************ Sermon on 1 Samuel 2:12-26 ************
By: Rev. Adrian Dieleman
This sermon was preached on August 6, 2000
1 Samuel 2:12-26
"Discipline in the Home"
Topic: Parental Influence
Title: Good and Evil
Max Jukes lived in New York. He did not believe in Christ or in Christian training. He refused to take his children to church, even when they asked to go. He has had 1,026 descendants: 300 were sent to prison for an average term of 13 years; 190 were public prostitutes; 680 were admitted alcoholics. His family, thus far, has cost the state millions of dollars. They have not made a single positive contribution to society.
Jonathan Edwards lived in the same state, at the same time as Jukes. He loved the Lord and saw to it that his children were in church every Sunday, as he served the Lord to the best of his ability. He has had 929 descendants: of these, 430 were ministers; 86 became university professors; 13 became university presidents; 75 authored good books; 7 were elected to the United States Congress; one became Vice-President of the country. His family never cost the state one cent but has contributed immeasurably to American society.
This is now the fifth sermon on marriage and family relationships. As my opening illustration shows, it is important, vitally important, that Christian parents exert a godly influence on their children.
In this evening's Scripture reading we meet the family of Eli. It becomes obvious that Eli did not fully live up to his calling as a godly father.
I The Sin of Eli's Sons
A Eli, as I am sure you realize, was a priest of God and a judge of Israel. He loved and served the Lord. He was a believer. His relationship with God was important to him.
We know that Eli, as a God-fearing parent, gave his sons, Hophni and Phinehas, instruction in the ways of the Lord. They received enough instruction that they were able to follow in their father's foot-steps and join him in the priesthood.
You could say that Hophni and Phinehas had all the benefits of a God-fearing home. They had parents who loved and served the Lord. They received instruction in God's ways. As little children already they heard the great stories of the faith and the commandments of God were drilled into their heads.
B In spite of all this, Scripture tells us that "Eli's sons were wicked men" (vs 12). They profaned the sacrifices and offerings the people made by taking for themselves what belonged to the Lord (vs 13f; vs 29). They flaunted God's commands by openly committing adultery with the women who served as helpers in the Tabernacle (vs 22).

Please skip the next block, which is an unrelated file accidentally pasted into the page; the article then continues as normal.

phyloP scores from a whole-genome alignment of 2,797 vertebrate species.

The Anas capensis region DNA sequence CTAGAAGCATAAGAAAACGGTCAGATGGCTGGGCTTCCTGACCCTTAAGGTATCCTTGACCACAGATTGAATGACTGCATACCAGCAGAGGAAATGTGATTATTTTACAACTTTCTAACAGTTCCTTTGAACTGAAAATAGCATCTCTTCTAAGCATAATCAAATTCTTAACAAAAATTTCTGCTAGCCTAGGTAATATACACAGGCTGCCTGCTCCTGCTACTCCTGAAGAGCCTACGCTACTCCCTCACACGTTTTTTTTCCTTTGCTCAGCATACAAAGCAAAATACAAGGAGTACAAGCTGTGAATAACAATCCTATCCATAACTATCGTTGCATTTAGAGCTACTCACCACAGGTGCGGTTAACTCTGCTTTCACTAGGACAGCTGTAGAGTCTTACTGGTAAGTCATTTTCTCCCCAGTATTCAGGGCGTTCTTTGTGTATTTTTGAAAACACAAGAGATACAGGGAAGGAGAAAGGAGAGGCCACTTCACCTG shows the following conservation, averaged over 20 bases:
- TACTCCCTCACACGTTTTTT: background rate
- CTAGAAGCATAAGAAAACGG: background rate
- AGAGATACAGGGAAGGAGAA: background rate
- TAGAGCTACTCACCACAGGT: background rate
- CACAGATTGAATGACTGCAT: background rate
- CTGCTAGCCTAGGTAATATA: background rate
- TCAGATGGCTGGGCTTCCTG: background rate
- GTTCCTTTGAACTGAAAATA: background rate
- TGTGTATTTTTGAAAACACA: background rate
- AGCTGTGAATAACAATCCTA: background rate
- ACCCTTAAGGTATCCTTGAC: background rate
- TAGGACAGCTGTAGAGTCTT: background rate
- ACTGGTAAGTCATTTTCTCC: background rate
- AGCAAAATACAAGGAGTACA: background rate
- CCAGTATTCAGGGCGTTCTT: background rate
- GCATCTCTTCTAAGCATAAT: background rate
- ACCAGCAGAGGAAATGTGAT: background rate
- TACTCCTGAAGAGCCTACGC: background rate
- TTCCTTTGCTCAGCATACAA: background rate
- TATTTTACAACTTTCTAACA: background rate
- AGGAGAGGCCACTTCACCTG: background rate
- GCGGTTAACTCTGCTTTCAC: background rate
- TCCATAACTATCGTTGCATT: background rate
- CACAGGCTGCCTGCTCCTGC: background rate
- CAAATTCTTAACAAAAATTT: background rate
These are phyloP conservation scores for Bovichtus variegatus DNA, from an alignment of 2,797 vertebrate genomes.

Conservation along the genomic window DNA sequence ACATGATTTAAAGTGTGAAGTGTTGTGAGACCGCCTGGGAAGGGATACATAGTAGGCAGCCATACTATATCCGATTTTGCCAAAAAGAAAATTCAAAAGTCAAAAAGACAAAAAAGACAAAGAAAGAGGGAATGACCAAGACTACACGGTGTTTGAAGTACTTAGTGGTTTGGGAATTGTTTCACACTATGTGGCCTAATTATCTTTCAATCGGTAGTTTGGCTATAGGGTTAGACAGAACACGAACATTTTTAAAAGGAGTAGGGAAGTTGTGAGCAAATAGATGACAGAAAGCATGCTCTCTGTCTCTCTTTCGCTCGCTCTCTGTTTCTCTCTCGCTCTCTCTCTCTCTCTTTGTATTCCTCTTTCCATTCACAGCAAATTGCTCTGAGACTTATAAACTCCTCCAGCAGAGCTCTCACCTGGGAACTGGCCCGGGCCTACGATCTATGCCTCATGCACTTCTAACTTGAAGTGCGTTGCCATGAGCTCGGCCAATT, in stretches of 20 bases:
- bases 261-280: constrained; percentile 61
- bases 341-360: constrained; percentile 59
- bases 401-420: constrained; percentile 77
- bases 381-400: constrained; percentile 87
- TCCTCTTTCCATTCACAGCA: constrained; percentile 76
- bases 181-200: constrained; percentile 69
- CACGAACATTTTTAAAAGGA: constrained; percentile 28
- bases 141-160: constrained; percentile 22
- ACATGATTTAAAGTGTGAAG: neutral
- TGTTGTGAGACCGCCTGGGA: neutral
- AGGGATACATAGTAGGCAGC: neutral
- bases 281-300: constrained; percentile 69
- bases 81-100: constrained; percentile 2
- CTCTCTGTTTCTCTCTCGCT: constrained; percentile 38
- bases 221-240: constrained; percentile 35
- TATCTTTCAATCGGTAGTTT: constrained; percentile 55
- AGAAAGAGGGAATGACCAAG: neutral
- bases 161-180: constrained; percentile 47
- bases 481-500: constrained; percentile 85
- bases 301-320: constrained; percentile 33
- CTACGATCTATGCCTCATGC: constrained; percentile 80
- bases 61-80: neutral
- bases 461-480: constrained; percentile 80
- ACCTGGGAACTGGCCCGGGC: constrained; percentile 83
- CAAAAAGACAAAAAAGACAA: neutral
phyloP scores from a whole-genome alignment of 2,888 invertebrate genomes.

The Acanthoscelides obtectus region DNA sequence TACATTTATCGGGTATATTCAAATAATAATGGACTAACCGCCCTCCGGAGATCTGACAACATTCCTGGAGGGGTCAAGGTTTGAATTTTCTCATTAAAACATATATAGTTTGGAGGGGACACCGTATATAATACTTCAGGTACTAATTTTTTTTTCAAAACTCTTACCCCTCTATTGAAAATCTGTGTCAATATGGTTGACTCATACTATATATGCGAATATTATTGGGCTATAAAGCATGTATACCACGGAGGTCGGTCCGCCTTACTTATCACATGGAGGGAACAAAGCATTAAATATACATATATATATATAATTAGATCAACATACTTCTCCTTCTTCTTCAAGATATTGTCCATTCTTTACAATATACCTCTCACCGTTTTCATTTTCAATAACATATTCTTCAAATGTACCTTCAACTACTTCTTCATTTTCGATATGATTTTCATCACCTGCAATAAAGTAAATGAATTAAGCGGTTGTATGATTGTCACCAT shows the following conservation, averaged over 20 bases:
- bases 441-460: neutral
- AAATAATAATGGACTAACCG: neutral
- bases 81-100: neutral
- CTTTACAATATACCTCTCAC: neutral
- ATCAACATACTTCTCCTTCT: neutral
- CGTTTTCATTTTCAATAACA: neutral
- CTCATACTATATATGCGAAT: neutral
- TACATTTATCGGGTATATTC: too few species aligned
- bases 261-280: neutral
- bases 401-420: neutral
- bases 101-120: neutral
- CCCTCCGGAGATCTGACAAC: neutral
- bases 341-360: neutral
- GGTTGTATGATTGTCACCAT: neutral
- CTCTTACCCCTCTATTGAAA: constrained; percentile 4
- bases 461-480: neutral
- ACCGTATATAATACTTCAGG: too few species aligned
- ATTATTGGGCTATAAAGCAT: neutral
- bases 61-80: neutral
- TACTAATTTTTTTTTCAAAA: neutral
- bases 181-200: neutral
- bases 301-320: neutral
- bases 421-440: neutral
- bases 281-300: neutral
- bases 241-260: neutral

II Eli's Lack of Discipline
A What went wrong? Here is a father, Eli, who loved and served the Lord. What went wrong? Here is a father who taught and trained his children in the ways of God. So what happened?
There is a lesson here for us. You can love the Lord, you can give your children all the benefits of a Christian home – Bible stories, Sunday School lessons, church attendance, Christian education – but that in itself doesn't automatically make you a good father or a good mother or guarantee that your children will turn out.
B What went wrong in Eli's home? Was there a lack of love? Was Eli a cold, unfeeling man who gave his sons no affection? That's not what Scripture says. We are told that Eli loved his sons. In verse 29 Scripture tells us that he "honored" his sons. We would say that he loved his sons deeply. And we all know, I am sure, that love is so important in family relationships. But there was something missing in Eli's love; or, to put it another way, Eli failed to show the right kind of love to his children.
In their great love for their children, Christian parents must provide 3 things: loving support, loving instruction, and loving discipline. In past generations, parents were very strong in giving their kids instruction and discipline but sometimes loving support was lacking. Parents back then didn't worry about their child's self-esteem. Kids back then were not to be praised or built-up lest they get too high an opinion of themselves. Don't forget, children were to be seen but not heard; what they thought and said didn't count for anything. Today we have by and large shifted to the other end of the spectrum. Kids today get lots of loving support, lots of affirmation about how special they are, and parents work at building their feelings of self-worth; but in many homes, instruction and discipline are sadly lacking.
Our love for our children is to be like God's love for us. We can say that God's love for us is supportive. Over and over again He tells us how special we are as creatures made in His image and renewed by the power of Christ. Over and over again He builds up our self-esteem and feelings of self-worth. But at the same time He also instructs us in His ways and disciplines us as His children.
Eli loved his children. He was supportive of his sons and built up their self-esteem. He gave them instruction in God's ways. But he did not discipline them. For this reason we have to say there was something missing in his love. Scripture tells us "he failed to restrain them" (3:12).